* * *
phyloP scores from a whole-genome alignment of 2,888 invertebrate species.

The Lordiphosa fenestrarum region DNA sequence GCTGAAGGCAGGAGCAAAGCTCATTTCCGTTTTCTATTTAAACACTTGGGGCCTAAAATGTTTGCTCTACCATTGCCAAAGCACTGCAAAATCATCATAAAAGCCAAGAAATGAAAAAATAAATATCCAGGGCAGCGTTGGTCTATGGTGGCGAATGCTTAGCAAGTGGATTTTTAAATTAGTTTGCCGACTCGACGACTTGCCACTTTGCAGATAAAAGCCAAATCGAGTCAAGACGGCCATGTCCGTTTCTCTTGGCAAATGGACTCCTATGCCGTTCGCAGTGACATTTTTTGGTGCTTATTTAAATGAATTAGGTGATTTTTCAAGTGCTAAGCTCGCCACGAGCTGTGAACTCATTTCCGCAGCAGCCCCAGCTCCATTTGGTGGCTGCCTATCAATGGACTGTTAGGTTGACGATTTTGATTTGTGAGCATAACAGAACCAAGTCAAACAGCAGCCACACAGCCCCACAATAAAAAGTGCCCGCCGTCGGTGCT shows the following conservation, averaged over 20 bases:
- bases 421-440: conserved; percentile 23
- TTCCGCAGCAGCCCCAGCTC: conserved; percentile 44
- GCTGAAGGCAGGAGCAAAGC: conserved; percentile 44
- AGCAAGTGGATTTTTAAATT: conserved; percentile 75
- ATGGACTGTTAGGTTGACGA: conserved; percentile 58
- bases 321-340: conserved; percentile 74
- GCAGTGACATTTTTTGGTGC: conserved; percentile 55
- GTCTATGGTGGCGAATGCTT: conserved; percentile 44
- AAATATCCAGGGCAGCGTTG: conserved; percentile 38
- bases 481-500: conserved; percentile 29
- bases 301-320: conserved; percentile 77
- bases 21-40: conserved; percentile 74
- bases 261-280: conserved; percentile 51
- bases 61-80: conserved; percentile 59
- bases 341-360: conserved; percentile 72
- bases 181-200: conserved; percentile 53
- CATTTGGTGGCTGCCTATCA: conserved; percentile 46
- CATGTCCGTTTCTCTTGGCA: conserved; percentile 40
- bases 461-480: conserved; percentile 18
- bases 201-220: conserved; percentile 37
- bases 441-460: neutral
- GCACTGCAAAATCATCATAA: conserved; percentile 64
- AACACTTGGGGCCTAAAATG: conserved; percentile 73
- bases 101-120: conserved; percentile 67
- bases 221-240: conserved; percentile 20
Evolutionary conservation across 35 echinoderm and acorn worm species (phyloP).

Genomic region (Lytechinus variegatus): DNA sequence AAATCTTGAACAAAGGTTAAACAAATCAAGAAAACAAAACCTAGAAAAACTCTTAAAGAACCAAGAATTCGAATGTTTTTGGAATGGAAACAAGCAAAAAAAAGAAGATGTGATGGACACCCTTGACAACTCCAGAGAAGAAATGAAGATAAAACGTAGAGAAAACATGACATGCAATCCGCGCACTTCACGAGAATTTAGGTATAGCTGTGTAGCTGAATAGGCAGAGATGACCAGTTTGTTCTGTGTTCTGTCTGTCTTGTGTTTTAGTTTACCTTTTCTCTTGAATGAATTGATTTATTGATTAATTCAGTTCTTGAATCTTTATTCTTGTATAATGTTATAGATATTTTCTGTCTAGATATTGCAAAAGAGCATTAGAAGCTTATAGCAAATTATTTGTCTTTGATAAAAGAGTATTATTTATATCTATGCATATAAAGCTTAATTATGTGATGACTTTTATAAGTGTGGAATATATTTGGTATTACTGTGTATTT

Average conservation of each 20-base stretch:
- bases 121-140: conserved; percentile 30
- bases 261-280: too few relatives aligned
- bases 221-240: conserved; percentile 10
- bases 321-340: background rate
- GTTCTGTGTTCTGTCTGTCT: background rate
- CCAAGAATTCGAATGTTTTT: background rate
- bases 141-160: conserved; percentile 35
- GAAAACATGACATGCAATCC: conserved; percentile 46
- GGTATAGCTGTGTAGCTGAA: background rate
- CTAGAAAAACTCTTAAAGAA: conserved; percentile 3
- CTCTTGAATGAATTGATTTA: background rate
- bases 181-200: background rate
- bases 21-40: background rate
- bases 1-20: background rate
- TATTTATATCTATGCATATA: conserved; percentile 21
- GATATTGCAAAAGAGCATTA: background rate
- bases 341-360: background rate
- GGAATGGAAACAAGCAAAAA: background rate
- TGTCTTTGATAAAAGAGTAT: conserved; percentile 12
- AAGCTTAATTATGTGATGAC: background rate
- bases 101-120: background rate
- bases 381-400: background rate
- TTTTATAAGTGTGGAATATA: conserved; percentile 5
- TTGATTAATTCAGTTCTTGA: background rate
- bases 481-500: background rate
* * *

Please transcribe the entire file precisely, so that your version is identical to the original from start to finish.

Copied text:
phyloP scores from a whole-genome alignment of 2,888 invertebrate species.

The Lordiphosa fenestrarum region DNA sequence GCTGAAGGCAGGAGCAAAGCTCATTTCCGTTTTCTATTTAAACACTTGGGGCCTAAAATGTTTGCTCTACCATTGCCAAAGCACTGCAAAATCATCATAAAAGCCAAGAAATGAAAAAATAAATATCCAGGGCAGCGTTGGTCTATGGTGGCGAATGCTTAGCAAGTGGATTTTTAAATTAGTTTGCCGACTCGACGACTTGCCACTTTGCAGATAAAAGCCAAATCGAGTCAAGACGGCCATGTCCGTTTCTCTTGGCAAATGGACTCCTATGCCGTTCGCAGTGACATTTTTTGGTGCTTATTTAAATGAATTAGGTGATTTTTCAAGTGCTAAGCTCGCCACGAGCTGTGAACTCATTTCCGCAGCAGCCCCAGCTCCATTTGGTGGCTGCCTATCAATGGACTGTTAGGTTGACGATTTTGATTTGTGAGCATAACAGAACCAAGTCAAACAGCAGCCACACAGCCCCACAATAAAAAGTGCCCGCCGTCGGTGCT shows the following conservation, averaged over 20 bases:
- bases 421-440: conserved; percentile 23
- TTCCGCAGCAGCCCCAGCTC: conserved; percentile 44
- GCTGAAGGCAGGAGCAAAGC: conserved; percentile 44
- AGCAAGTGGATTTTTAAATT: conserved; percentile 75
- ATGGACTGTTAGGTTGACGA: conserved; percentile 58
- bases 321-340: conserved; percentile 74
- GCAGTGACATTTTTTGGTGC: conserved; percentile 55
- GTCTATGGTGGCGAATGCTT: conserved; percentile 44
- AAATATCCAGGGCAGCGTTG: conserved; percentile 38
- bases 481-500: conserved; percentile 29
- bases 301-320: conserved; percentile 77
- bases 21-40: conserved; percentile 74
- bases 261-280: conserved; percentile 51
- bases 61-80: conserved; percentile 59
- bases 341-360: conserved; percentile 72
- bases 181-200: conserved; percentile 53
- CATTTGGTGGCTGCCTATCA: conserved; percentile 46
- CATGTCCGTTTCTCTTGGCA: conserved; percentile 40
- bases 461-480: conserved; percentile 18
- bases 201-220: conserved; percentile 37
- bases 441-460: neutral
- GCACTGCAAAATCATCATAA: conserved; percentile 64
- AACACTTGGGGCCTAAAATG: conserved; percentile 73
- bases 101-120: conserved; percentile 67
- bases 221-240: conserved; percentile 20
Evolutionary conservation across 35 echinoderm and acorn worm species (phyloP).

Genomic region (Lytechinus variegatus): DNA sequence AAATCTTGAACAAAGGTTAAACAAATCAAGAAAACAAAACCTAGAAAAACTCTTAAAGAACCAAGAATTCGAATGTTTTTGGAATGGAAACAAGCAAAAAAAAGAAGATGTGATGGACACCCTTGACAACTCCAGAGAAGAAATGAAGATAAAACGTAGAGAAAACATGACATGCAATCCGCGCACTTCACGAGAATTTAGGTATAGCTGTGTAGCTGAATAGGCAGAGATGACCAGTTTGTTCTGTGTTCTGTCTGTCTTGTGTTTTAGTTTACCTTTTCTCTTGAATGAATTGATTTATTGATTAATTCAGTTCTTGAATCTTTATTCTTGTATAATGTTATAGATATTTTCTGTCTAGATATTGCAAAAGAGCATTAGAAGCTTATAGCAAATTATTTGTCTTTGATAAAAGAGTATTATTTATATCTATGCATATAAAGCTTAATTATGTGATGACTTTTATAAGTGTGGAATATATTTGGTATTACTGTGTATTT

Average conservation of each 20-base stretch:
- bases 121-140: conserved; percentile 30
- bases 261-280: too few relatives aligned
- bases 221-240: conserved; percentile 10
- bases 321-340: background rate
- GTTCTGTGTTCTGTCTGTCT: background rate
- CCAAGAATTCGAATGTTTTT: background rate
- bases 141-160: conserved; percentile 35
- GAAAACATGACATGCAATCC: conserved; percentile 46
- GGTATAGCTGTGTAGCTGAA: background rate
- CTAGAAAAACTCTTAAAGAA: conserved; percentile 3
- CTCTTGAATGAATTGATTTA: background rate
- bases 181-200: background rate
- bases 21-40: background rate
- bases 1-20: background rate
- TATTTATATCTATGCATATA: conserved; percentile 21
- GATATTGCAAAAGAGCATTA: background rate
- bases 341-360: background rate
- GGAATGGAAACAAGCAAAAA: background rate
- TGTCTTTGATAAAAGAGTAT: conserved; percentile 12
- AAGCTTAATTATGTGATGAC: background rate
- bases 101-120: background rate
- bases 381-400: background rate
- TTTTATAAGTGTGGAATATA: conserved; percentile 5
- TTGATTAATTCAGTTCTTGA: background rate
- bases 481-500: background rate